Festivals of Kerala
Onam Celebration - Kerala
The 10-day festival is Kerala's most important festival, honouring King Mahabali, a mythological king of ancient Kerala, whose period was reckoned as the golden age in the history of the state. He was the embodiment of virtues, goodness, so was his regime which was marked by equality and harmony among people
Ten days of Onam
Onam festivities commence on Atham, ten days prior to Thiruvonam. Hence Atham is regarded as holy and auspicious by Keralites. Chithira marks the second day of celebrations; not many rituals are performed on this day but people do offer their prayers to evoke the divine blessings
The third day of the ten day long festival of Onam is called Chothi or Chodi. The day is marked by loads of activities. Frenzied shopping can be witnessed in the markets as everybody buys new clothes and accessories during Chingam. The excitement builds up on the fourth day - Vishagam or Vishakam.
Brisk activities in the market and households can be witnessed on the day of Vishakam
A major attraction of Anizham, the fifth day is the grand Snake boat race event called Vallamkali. This hugely popular competition is held on river Pamba at Aranmulla. A multitude of domestic and international tourists come to witness the colorful spectacle. On Triketa and Moolam, the sixth and seventh days, cultural programmes and social gatherings are organized by various malayali associations around the world. On Pooradam, the devotees create clay idols called Mathevar. As the idol is created on the day of Pooradam, it is also called Poorada Uttigal. Each Mathevar is decorated with flowers. On the ninth day - Uthradam, the tenants and dependents of large traditional joint families bring the produce of their farms or the product of their toil to the Karanavar (eldest member of the Tarawad). These gifts from the tenants to the Karanvar are called Onakazhcha.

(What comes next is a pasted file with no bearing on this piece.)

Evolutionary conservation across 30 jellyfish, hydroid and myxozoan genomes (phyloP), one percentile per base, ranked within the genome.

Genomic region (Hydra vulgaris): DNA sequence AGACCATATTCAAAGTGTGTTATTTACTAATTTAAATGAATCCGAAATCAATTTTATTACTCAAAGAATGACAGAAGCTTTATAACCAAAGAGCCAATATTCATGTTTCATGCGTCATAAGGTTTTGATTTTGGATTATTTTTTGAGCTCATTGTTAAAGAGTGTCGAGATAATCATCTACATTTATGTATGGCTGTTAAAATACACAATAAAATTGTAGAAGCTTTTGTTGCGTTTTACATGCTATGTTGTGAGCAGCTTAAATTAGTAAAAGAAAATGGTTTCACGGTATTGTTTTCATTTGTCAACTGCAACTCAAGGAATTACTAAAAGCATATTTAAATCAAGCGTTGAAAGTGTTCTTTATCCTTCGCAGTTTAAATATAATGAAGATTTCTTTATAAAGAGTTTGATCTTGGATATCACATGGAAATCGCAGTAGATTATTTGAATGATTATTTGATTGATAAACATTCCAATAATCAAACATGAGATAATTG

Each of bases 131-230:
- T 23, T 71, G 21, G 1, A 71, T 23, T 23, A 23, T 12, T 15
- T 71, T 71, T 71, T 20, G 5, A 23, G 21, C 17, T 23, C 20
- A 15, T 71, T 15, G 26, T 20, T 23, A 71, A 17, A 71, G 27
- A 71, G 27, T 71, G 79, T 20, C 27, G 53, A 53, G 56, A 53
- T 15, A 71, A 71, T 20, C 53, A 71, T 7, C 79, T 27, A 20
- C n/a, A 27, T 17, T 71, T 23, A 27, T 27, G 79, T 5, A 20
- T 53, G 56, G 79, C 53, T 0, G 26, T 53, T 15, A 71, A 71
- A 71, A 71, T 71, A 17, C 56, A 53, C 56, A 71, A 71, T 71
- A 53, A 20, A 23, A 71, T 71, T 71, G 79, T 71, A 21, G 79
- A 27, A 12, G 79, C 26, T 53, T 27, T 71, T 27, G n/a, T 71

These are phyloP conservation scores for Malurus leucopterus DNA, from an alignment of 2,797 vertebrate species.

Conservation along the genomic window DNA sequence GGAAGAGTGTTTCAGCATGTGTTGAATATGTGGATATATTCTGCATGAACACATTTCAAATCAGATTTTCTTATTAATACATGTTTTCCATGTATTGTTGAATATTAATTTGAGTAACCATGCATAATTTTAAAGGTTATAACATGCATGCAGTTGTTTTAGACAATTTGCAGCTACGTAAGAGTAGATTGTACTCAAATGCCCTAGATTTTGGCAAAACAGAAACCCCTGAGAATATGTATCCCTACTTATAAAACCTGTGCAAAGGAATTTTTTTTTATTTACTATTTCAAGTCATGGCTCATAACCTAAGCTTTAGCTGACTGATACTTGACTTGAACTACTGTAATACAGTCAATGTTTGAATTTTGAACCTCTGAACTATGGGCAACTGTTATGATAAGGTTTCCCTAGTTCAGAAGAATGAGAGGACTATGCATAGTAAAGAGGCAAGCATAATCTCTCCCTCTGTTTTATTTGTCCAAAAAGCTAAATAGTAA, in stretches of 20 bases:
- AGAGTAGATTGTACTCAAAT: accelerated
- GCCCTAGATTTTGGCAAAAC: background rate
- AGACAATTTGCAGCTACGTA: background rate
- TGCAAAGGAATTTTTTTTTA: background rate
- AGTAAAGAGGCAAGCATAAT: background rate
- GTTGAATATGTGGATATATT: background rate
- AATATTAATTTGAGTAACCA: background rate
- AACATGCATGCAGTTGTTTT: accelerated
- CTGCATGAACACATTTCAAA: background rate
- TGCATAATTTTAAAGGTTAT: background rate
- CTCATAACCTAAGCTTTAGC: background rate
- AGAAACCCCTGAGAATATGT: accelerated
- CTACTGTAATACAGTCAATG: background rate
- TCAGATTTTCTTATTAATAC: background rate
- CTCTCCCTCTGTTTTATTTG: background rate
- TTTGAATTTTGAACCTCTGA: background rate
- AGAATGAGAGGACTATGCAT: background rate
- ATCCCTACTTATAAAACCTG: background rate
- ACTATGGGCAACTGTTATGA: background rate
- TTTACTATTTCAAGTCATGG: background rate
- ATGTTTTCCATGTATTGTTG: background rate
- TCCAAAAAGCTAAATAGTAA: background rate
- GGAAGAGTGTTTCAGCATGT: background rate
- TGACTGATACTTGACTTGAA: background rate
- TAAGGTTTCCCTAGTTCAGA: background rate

The celebrations that begin on Atham, reach a crescendo on Thiruvonam. In the town of Trichur, a vibrant procession of caparisoned elephants is taken out. While at Cheruthuruthy, people gather to watch Kathakali performers enact scenes from epics and folk tales. Performers painted to resemble wild tigers, dance to the beats of instruments like udukku and thakil. At Aranmulla, a temple is dedicated to Lord Krishna and Arjuna where thousands of people gather to witness the exciting snake boat races. Nearly 30 chundan vallams or snake boats participate in the festival, singing traditional boat songs. Each snake boat belongs to a village and is worshipped like a deity. Every year, the boat is oiled with fish oil, coconut shell and carbon, mixed with eggs to keep the wood strong and boat slippery in the water
The festival falls on the asterism Thiruvathira in the Malayalam month of Dhanu (December-January). On thiruvathira morning, devotees throng Shiva temples for an early worship which is reckoned as highly auspicious. Tradition says Thiruvathira is celebrating the death of Kamadeva, the mythological God of Love. According to another version, Thiruvathira is the birthday of Lord Shiva.
Makaravillakku at Sabarimala
This festival in Sabarimala marks the end of Mandalam. For centuries, Sabarimala in Pathanamthitta has been a major pilgrim centre attracting lakhs of devotees from all over India, more so from southern States. The presiding deity is Lord Ayyappa known as Dharma Sastha, considered a symbol of unity between Vaishnavites and Saivites